You give the baptism of Christ, therefore baptism is not administered after you: after John it was administered, because he gave not the baptism of Christ, but his own; for he had in such manner received it that it was his own. You are then not better than John: but the baptism given through you is better than that of John; for the one is Christ's, but the other is that of John. And that which was given by Paul, and that which was given by Peter, is Christ's; and if baptism was given by Judas it was Christ's. Judas gave baptism and after Judas baptism was not repeated; John gave baptism, and baptism was repeated after John: because if baptism was given by Judas, it was the baptism of Christ; but that which was given by John, was John's baptism.
What's required to understand the dispute: the efficacious nature of the Sacraments (particularly the regenerative nature of Baptism), the necessity of valid Sacraments for Holy Orders, and the nature of the priesthood.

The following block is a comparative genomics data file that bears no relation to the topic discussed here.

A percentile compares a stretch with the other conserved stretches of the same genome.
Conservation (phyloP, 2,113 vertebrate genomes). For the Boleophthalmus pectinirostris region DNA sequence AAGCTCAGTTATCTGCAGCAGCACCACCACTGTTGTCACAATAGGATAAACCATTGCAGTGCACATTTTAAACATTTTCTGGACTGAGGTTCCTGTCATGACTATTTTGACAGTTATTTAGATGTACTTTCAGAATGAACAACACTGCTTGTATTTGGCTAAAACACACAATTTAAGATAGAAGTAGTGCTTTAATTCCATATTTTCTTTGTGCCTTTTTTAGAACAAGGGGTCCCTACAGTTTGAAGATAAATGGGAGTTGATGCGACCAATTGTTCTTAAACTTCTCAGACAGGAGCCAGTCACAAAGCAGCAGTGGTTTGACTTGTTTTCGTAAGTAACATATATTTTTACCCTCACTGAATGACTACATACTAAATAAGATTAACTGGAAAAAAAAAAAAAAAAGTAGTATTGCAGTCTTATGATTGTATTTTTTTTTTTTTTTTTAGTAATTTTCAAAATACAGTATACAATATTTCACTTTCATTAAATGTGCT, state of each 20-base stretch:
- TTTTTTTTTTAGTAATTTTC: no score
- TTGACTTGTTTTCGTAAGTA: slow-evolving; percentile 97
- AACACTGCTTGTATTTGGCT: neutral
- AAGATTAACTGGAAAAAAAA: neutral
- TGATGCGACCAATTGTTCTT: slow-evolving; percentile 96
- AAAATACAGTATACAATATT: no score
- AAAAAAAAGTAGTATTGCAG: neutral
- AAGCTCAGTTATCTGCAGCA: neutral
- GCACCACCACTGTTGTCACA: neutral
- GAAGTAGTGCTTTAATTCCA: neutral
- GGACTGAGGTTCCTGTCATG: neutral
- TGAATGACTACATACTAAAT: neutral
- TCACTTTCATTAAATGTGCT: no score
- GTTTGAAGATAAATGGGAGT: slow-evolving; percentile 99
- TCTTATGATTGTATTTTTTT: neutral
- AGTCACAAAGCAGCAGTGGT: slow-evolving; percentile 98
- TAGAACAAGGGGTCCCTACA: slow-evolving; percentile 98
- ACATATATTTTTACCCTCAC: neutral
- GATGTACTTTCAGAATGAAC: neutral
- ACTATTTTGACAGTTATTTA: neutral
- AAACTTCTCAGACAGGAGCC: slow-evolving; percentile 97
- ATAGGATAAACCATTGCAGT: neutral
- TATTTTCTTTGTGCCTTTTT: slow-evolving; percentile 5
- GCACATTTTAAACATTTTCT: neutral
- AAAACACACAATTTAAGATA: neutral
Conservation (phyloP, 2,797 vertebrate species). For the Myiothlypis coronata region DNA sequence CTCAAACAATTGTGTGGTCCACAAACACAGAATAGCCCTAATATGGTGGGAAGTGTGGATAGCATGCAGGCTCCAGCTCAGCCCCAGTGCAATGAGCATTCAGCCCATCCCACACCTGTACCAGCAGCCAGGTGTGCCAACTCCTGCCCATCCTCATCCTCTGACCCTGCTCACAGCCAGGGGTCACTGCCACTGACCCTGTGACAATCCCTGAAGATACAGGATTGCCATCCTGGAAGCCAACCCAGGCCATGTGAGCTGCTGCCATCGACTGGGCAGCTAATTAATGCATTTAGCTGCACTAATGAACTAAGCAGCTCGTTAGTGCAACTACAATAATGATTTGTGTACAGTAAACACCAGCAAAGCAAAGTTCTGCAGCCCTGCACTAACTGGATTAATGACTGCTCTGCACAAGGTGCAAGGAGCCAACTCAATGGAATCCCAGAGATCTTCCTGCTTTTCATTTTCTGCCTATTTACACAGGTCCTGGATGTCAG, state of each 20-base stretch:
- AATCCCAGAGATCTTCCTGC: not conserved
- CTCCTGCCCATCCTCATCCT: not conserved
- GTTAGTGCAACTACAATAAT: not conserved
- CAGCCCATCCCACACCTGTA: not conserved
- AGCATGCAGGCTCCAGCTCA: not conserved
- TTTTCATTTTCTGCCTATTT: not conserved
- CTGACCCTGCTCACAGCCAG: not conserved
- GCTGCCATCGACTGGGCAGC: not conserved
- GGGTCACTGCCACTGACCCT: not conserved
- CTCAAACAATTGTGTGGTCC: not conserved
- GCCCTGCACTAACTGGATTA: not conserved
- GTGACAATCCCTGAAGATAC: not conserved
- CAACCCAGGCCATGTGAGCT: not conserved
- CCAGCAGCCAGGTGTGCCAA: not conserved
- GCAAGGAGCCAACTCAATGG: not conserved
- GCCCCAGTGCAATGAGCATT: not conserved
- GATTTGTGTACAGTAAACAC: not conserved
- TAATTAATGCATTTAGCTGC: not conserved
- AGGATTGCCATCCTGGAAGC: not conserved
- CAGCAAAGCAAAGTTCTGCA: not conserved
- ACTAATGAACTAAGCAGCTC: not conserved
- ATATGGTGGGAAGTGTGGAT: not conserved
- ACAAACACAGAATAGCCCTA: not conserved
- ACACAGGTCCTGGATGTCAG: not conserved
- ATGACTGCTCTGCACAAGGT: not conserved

What we don't hear: that the Sacraments are just symbols, or that the Sacraments are unnecessary for salvation. 

5. Gnosticism and the Eucharist
Bernardino Campi, Holy Communion of Mary Magdalene (detail) (1580)
What happened: St. Ignatius of Antioch, a student of the Apostle John, wrote a series of seven letters on his way to martyrdom. In one of them, his Epistle to the Smyrnaeans, he denounces the Gnostics for disbelieving in the Eucharist:
They abstain from the Eucharist and from prayer, because they confess not the Eucharist to be the flesh of our Saviour Jesus Christ, which suffered for our sins, and which the Father, of His goodness, raised up again. Those, therefore, who speak against this gift of God, incur death in the midst of their disputes. But it were better for them to treat it with respect, that they also might rise again. It is fitting, therefore, that you should keep aloof from such persons, and not to speak of them either in private or in public, but to give heed to the prophets, and above all, to the Gospel, in which the passion [of Christ] has been revealed to us, and the resurrection has been fully proved. But avoid all divisions, as the beginning of evils.